The 2020 Henry Dunant Prize – Research is awarded to Mrs. Mme Yulia Mogutova for her Master’s thesis: Mind the Gap: Right to Life of States’ Own Military Personnel in Conduct of Hostilities.
The members of the Jury felt that Mrs. Mogutova addressed a difficult subject: the question of the protection of the right to life of members of the armed forces vis-à-vis the State whose armed forces they serve under. Traditionally, humanitarian law was conceived between a State and the members of the armed forces, and the civilian population of the enemy State. Mrs. Mogutova’s thesis reminds us however that an individual does not lose the benefits of his human rights when he enrols or is enrolled in the armed forces. She highlights as well that the “Martens” clause brings human rights into the scope of humanitarian law. Mrs. Mogutova’s thesis this brings an original light on an essential and very actual question: the articulation between humanitarian law and human rights law.
Moreover, this thesis deals with one of Henry Dunant’s dearest fights: the protection of the life of soldiers.
The 2020 Henry Dunant Prize – Research will be awarded during the graduation ceremony of the Academy of international humanitarian law and human rights law on Friday October 30 2020 à 18:30 at the Maison de la Paix, Auditorium Ivan Pictet.
The paper focuses on a specific issue of the right to life of the State’s own military personnel in the conduct of hostilities. The main controversy of the topic is that even though everyone’s right to life is protected both in peacetime and in armed conflict, soldiers are still seen as State agents responsible for violation of rights of others rather than rights beholders or victims of violations. The author of the paper tries to challenge this well-known misconception but looking into the common origins of the two relevant legal regimes, i.e. International Humanitarian Law (IHL) and International Human Rights Law (IHRL).
The first part of the paper provides a detailed analysis of the State’s human rights obligations owed to its own military personnel. Through the jurisprudence of the European Court of Human Rights and domestic courts (the UK Supreme Court), the author analyses the content and scope of the right to life of soldiers in peacetime and wartime, as well as its application in military operations abroad and possible limitations. The author comes to the conclusion, that, firstly, the particularities of the military service do not wave the State’s obligations to protect the lives of its military both in peacetime and in armed conflicts, and secondly, not all the obligations are subject to exigencies of military services considerations. Namely, the obligation to investigate suspicious death or alleged violation of the right to life should be equally applicable to soldiers and civilians in armed conflict and peacetime.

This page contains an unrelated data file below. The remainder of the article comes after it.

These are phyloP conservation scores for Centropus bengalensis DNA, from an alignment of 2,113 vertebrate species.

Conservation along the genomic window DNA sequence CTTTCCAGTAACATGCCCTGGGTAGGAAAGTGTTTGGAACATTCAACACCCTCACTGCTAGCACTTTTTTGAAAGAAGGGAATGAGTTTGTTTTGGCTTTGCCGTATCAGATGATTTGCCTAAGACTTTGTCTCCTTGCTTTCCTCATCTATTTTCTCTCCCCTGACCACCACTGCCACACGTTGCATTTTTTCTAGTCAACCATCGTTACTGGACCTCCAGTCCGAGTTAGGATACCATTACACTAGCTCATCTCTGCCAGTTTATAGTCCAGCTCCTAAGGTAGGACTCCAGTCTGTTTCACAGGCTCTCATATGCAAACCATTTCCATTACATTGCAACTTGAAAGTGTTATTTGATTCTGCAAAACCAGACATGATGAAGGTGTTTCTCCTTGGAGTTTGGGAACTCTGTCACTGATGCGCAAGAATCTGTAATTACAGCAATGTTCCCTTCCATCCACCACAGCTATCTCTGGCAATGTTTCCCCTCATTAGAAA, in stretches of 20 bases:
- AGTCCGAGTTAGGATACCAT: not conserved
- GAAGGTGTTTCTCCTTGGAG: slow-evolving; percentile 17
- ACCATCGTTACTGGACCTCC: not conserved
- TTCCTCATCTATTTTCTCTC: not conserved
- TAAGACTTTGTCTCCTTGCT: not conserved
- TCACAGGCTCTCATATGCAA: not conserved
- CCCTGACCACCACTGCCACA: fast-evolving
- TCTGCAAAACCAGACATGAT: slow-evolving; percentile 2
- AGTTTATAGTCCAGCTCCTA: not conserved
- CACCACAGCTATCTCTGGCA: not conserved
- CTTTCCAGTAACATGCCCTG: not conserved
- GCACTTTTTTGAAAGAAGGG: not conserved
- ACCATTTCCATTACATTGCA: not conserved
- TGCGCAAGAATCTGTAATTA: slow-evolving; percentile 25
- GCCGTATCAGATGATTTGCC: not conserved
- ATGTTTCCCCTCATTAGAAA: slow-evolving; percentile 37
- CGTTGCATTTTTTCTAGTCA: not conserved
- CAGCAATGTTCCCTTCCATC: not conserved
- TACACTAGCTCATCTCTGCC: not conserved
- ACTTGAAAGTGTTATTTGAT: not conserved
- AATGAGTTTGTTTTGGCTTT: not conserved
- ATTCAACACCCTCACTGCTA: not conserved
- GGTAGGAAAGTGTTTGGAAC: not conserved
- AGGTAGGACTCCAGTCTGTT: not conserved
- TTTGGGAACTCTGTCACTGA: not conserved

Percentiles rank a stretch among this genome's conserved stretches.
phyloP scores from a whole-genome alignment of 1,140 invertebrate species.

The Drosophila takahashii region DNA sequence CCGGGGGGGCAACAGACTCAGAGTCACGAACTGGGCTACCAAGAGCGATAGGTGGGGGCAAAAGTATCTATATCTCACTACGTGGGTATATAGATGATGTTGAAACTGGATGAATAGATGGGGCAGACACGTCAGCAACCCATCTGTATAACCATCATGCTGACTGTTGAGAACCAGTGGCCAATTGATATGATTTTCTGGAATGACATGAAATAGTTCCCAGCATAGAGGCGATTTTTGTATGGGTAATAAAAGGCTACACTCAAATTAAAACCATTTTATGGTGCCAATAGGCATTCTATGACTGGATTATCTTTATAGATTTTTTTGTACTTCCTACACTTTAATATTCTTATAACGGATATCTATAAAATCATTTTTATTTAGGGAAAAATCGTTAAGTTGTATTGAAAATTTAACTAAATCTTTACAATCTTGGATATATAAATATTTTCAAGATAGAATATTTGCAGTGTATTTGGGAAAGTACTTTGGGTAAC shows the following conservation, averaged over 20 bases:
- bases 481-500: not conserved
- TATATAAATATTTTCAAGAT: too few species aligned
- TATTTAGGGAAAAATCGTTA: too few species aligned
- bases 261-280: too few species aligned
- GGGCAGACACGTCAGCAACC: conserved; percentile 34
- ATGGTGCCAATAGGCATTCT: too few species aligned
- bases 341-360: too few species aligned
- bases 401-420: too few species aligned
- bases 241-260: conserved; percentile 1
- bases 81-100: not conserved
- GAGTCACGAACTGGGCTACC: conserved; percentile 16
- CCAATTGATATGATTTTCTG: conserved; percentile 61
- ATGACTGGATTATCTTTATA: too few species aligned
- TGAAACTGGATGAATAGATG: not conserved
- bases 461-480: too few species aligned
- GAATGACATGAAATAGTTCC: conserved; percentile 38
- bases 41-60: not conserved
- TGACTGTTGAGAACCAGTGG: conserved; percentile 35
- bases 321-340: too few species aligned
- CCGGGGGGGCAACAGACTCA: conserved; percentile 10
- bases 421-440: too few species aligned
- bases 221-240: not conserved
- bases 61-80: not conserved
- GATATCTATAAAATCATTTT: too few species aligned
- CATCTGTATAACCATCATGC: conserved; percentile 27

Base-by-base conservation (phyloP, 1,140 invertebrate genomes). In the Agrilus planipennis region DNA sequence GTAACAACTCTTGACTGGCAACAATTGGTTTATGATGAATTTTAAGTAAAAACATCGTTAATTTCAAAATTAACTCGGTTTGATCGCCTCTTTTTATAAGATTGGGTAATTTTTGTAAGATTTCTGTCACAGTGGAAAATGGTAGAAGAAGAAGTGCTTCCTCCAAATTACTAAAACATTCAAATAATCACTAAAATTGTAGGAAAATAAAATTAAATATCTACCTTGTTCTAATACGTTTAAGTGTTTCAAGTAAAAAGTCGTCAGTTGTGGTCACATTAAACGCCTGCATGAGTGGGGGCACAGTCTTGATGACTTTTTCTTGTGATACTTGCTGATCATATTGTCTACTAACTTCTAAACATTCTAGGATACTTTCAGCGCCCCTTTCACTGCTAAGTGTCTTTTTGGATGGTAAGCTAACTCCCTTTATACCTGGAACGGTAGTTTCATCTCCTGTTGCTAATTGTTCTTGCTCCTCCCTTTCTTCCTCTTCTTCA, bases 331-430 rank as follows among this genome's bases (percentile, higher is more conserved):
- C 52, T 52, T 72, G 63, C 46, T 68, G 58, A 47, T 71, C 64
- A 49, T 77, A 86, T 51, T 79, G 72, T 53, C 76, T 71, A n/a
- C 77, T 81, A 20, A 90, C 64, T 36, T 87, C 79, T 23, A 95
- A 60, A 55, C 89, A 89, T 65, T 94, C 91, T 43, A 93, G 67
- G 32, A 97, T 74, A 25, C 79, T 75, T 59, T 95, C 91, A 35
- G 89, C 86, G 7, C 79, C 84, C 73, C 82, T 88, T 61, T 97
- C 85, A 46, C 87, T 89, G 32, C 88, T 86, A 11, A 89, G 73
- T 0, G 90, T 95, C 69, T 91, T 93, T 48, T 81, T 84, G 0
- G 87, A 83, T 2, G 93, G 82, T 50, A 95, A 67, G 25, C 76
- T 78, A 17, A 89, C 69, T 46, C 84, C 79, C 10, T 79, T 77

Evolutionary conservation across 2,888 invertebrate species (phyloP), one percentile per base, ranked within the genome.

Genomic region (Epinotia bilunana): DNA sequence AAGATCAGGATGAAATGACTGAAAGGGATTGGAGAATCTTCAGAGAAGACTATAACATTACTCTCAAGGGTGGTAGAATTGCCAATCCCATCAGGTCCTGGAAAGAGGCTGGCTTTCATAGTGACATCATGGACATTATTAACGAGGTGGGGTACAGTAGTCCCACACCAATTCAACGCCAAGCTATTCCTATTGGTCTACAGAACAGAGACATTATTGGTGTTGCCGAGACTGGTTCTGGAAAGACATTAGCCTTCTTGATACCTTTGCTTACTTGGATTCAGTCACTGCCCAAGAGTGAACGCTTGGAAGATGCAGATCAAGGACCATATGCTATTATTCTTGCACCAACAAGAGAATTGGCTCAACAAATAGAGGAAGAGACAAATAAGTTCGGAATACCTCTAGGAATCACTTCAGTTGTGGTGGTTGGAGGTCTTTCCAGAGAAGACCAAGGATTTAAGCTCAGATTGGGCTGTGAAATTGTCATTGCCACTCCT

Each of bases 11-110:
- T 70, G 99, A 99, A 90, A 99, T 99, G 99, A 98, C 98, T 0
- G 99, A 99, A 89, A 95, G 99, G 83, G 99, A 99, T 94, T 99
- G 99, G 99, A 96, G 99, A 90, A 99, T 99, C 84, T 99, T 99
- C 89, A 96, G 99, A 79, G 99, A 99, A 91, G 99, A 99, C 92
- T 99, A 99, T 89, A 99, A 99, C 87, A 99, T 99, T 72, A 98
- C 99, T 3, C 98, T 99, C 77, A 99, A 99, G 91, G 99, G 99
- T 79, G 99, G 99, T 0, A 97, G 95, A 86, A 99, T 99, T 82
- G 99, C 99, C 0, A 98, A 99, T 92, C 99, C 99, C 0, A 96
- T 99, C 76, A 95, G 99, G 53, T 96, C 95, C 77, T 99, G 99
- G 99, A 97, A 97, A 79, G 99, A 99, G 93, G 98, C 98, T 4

In the second part, the author analyses the evolution of humanitarian protection and the core principles of IHL in order to demonstrate that protection of the life of combatants is not in contradiction with the legal regime of IHL. Firstly, it is demonstrated how the cardinal norms of IHL, such as the principle of humanity, the Martens clause, and Common Article 3 encompass the protection of the State’s own armed forces.
Secondly, the author argues that protection of combatant’s life is inherent to IHL and can be traced back to the principle of military necessity and existing limits to the means and methods of warfare. Nevertheless, it was concluded that even if the right to life is guaranteed, all the duties of restraint are directed at protecting the enemy combatants while IHL is silent on obligations towards the State’s own military personnel in the conduct of hostilities.
Finally, the author looks into the practical implication of protection of the right to life of the State’s own military personnel. Firstly, she concludes that such protection is favourable for ensuring respect for IHL and demonstrates by a practical example that due performance of the State’s obligations vis-à-vis its own military has a direct impact on the protection of the civilian population. Then, she challenges the possible counterargument that such protection can be misused by States using the example of proportionality assessment in the conduct of hostilities.
The author concludes that the right to life of States’ own military personnel is an archetypical illustration of the role and impact of IHRL to fill in the protection gap under IHL. The armed forces cannot be expected to respect IHL and IHRL unless their own rights are guaranteed. She suggests that the inclusion of a compulsory human rights component in military training would enhance general compliance with IHL and IHRL in armed conflicts.
Yulia Mogutova holds a specialist degree in international energy law from Kutafin Moscow State University in Russia (2015). After graduation, she was working in the private sector and academic sphere before joining the International Committee of the Red Cross (ICRC). For three years she worked as a Legal Adviser in the ICRC Regional Delegation for the Russian Federation, Belarus and Moldova where she developed a strong interest and passion for International Humanitarian Law (IHL) and humanitarian action. This experience motivated her to pursue the LLM in IHL and Human Rights at the Geneva Academy of IHL and Human Rights (2020). Currently, she is starting her PhD at the University of Geneva and works as a Teaching Assistant at the Geneva Academy.
- Read the full paper (35 pages pdf)